NCRC is filing complaints against 22 lenders who have policies that are not in compliance with the FHA's policy, alleging that they violate the Federal Fair Housing Act, because the policy has a disparate impact on African-American and Latino communities. NCRC filed the complaints with the U.S. Department of Housing and Urban Development, which has jurisdiction over the Federal Fair Housing Act. NCRC continues to investigate or discuss policy changes with other lenders, and may file future complaints.
"The housing crisis is not the fault of working class families, but they are the ones suffering the consequences of Wall Street's malfeasance. They very people we should be helping are the ones lenders are closing the door on," said Taylor.
NCRC conducted "mystery shopping" tests on the nation's top FHA approved lenders. Of all lenders tested, 32, or 65 percent, refused to consider consumers with credit scores below 620. An additional 11, or 22 percent, refused to extend credit to consumers with credit scores below 640. Only 5, or 10 percent, had policies in place that served consumers with credit scores at 580 and up, in accordance with the underwriting policy of the Federal Housing Administration (FHA). The FHA provides lenders guarantees on its loans, which historically have financed the mortgages of working class families.
"By denying access to FHA loans to qualified, creditworthy individuals, without regard for the actual risk posed to the institution, lenders are discouraging the flow of credit and capital into working class communities, including minority neighborhoods. These policies amount to discrimination in violation of the federal Fair Housing Act," said David Berenbaum, Chief Program Officer of the National Community Reinvestment Coalition.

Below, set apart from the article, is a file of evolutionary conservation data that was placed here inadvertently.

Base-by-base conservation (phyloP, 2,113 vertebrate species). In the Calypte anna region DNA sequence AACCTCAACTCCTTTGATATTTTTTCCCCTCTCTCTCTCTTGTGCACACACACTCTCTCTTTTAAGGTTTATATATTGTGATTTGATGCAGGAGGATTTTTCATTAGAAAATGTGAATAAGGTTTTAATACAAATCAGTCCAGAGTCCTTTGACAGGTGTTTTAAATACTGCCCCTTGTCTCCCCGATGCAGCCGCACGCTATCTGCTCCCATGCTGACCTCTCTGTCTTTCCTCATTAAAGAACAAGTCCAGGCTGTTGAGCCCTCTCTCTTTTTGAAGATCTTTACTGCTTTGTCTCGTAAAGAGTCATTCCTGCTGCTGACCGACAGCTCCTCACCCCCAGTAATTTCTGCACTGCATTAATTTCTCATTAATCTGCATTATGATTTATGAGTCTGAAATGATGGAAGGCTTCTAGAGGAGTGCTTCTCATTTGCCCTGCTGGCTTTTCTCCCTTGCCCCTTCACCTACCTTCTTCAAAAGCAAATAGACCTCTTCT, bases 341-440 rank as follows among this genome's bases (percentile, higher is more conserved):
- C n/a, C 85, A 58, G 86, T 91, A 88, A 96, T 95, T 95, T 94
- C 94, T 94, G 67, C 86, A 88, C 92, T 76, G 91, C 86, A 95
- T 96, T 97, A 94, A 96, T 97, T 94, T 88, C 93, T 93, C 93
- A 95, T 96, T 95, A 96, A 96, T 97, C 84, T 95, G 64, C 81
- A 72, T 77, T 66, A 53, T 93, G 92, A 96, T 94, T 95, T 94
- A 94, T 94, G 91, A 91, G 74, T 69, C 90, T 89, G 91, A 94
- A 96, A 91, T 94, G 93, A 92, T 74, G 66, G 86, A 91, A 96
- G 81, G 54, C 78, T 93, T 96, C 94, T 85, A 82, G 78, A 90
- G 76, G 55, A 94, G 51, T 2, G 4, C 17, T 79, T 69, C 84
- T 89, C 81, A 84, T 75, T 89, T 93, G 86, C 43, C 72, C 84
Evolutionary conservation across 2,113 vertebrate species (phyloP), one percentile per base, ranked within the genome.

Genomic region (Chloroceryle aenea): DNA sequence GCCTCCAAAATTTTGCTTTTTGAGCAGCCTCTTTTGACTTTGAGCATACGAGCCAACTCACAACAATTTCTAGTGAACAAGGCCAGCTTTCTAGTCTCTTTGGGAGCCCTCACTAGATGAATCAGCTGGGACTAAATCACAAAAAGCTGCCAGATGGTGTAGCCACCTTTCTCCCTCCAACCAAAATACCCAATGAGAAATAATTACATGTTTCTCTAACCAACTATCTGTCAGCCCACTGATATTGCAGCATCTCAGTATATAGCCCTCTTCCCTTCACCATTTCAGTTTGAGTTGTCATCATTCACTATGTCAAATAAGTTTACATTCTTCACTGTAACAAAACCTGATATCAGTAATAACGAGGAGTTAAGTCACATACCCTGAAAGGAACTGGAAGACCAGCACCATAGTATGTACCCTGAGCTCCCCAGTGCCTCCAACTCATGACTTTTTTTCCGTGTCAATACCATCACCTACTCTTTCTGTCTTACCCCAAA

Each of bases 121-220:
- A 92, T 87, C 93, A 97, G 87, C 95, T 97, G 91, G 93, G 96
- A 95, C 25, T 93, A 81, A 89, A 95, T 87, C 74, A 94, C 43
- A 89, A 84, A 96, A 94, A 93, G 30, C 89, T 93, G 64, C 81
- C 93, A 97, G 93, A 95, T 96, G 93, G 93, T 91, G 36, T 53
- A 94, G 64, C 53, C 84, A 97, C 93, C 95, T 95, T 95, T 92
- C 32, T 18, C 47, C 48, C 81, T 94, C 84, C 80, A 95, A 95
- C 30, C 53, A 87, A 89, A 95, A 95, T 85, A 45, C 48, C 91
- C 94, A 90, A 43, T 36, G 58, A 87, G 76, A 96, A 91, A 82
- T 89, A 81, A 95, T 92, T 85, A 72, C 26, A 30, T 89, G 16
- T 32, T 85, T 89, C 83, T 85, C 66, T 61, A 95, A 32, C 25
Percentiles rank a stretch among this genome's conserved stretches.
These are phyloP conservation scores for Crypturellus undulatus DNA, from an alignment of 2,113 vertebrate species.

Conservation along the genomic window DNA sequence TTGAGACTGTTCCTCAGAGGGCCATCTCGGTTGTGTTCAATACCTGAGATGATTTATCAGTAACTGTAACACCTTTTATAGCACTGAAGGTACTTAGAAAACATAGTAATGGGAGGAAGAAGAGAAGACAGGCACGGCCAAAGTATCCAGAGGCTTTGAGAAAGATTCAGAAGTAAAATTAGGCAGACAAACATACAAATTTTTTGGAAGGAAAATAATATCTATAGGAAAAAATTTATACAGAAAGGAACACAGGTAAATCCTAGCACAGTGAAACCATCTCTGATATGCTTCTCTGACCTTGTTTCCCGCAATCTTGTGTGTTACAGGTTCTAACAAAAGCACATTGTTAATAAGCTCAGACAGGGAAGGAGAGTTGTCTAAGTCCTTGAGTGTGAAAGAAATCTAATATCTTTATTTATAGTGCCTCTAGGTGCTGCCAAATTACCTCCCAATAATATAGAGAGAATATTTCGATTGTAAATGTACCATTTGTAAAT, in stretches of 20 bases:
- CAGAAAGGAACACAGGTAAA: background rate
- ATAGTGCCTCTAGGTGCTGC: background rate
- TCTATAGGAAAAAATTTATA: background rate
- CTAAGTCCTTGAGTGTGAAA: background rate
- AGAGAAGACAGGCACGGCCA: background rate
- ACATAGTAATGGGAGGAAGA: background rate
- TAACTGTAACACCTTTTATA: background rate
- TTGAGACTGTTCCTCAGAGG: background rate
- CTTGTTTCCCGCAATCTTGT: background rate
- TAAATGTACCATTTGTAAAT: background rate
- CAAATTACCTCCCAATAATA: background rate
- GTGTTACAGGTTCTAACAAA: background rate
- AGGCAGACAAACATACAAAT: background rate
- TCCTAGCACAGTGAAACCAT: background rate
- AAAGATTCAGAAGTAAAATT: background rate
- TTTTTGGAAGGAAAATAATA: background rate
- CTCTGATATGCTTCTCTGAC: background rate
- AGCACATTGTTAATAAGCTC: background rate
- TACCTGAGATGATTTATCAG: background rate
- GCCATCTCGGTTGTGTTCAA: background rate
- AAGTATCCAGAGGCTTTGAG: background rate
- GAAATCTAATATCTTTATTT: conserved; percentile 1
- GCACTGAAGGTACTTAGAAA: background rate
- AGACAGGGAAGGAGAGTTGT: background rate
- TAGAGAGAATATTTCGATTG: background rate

NCRC also believes the lenders' policies violate the Equal Credit Opportunity Act and the Community Reinvestment Act. NCRC wrote letters calling for an investigation into the practices of all of the lenders to the following agencies and regulatory bodies: the U.S. Departments of Justice and Housing and Urban Development, the Federal Reserve, the Federal Deposit Insurance Corporation, the Office of Thrift Supervision, and the Office of the Comptroller of the Currency and the Consumer Financial Protection Bureau.
Taylor said he is urging federal agencies and regulators to compel the lenders to offer FHA-insured loans to qualified borrowers in accordance with FHA policy.
The FHA program has historically served lower-income borrowers, consistent with its intent and purpose. Before the mid-2000s, when lenders began to weaken underwriting standards to produce more loans for Wall Street securitizers and investors, the FHA guaranteed loans for significant numbers of borrowers with low-to-moderate incomes and lower credit scores. In 2000, the agency was in the best financial shape in its history because of extremely low default rates among FHA borrowers. It boasted a $16.6 billion surplus.
FHA never insured "no doc" loans, option ARM loans, or interest only loans -- all the products at the heart of the mortgage crisis. Since the housing crisis, FHA has instituted stronger underwriting and credit requirements, including a requirement for 10 percent down payments for consumers who have credit scores below 580, coupled with more policing of participating lenders, minimizing the risk to taxpayers.
The changes are working. FHA has reported significant reductions in serious delinquency rates and actual claim payments. An independent actuary lowered the estimate of actual claims against FHA by $3.7 billion following these reforms. FHA has also taken drastic steps to increase enforcement actions against lenders that fraudulently or irresponsibly originated loans in year past, which contributed to a higher rate of delinquency; FHA suspended some lenders, and withdrew approval for over 1,500 lenders. They also levied $4.27 million in penalties against non-compliant lenders.
"If our nation is to see the economic progress we all hope for, we must end this policy that has lenders addressing the mortgage needs of the elite, while ignoring the needs of blue collar Americans," said Taylor.
NCRC has filed complaints against the following 22 lenders so far: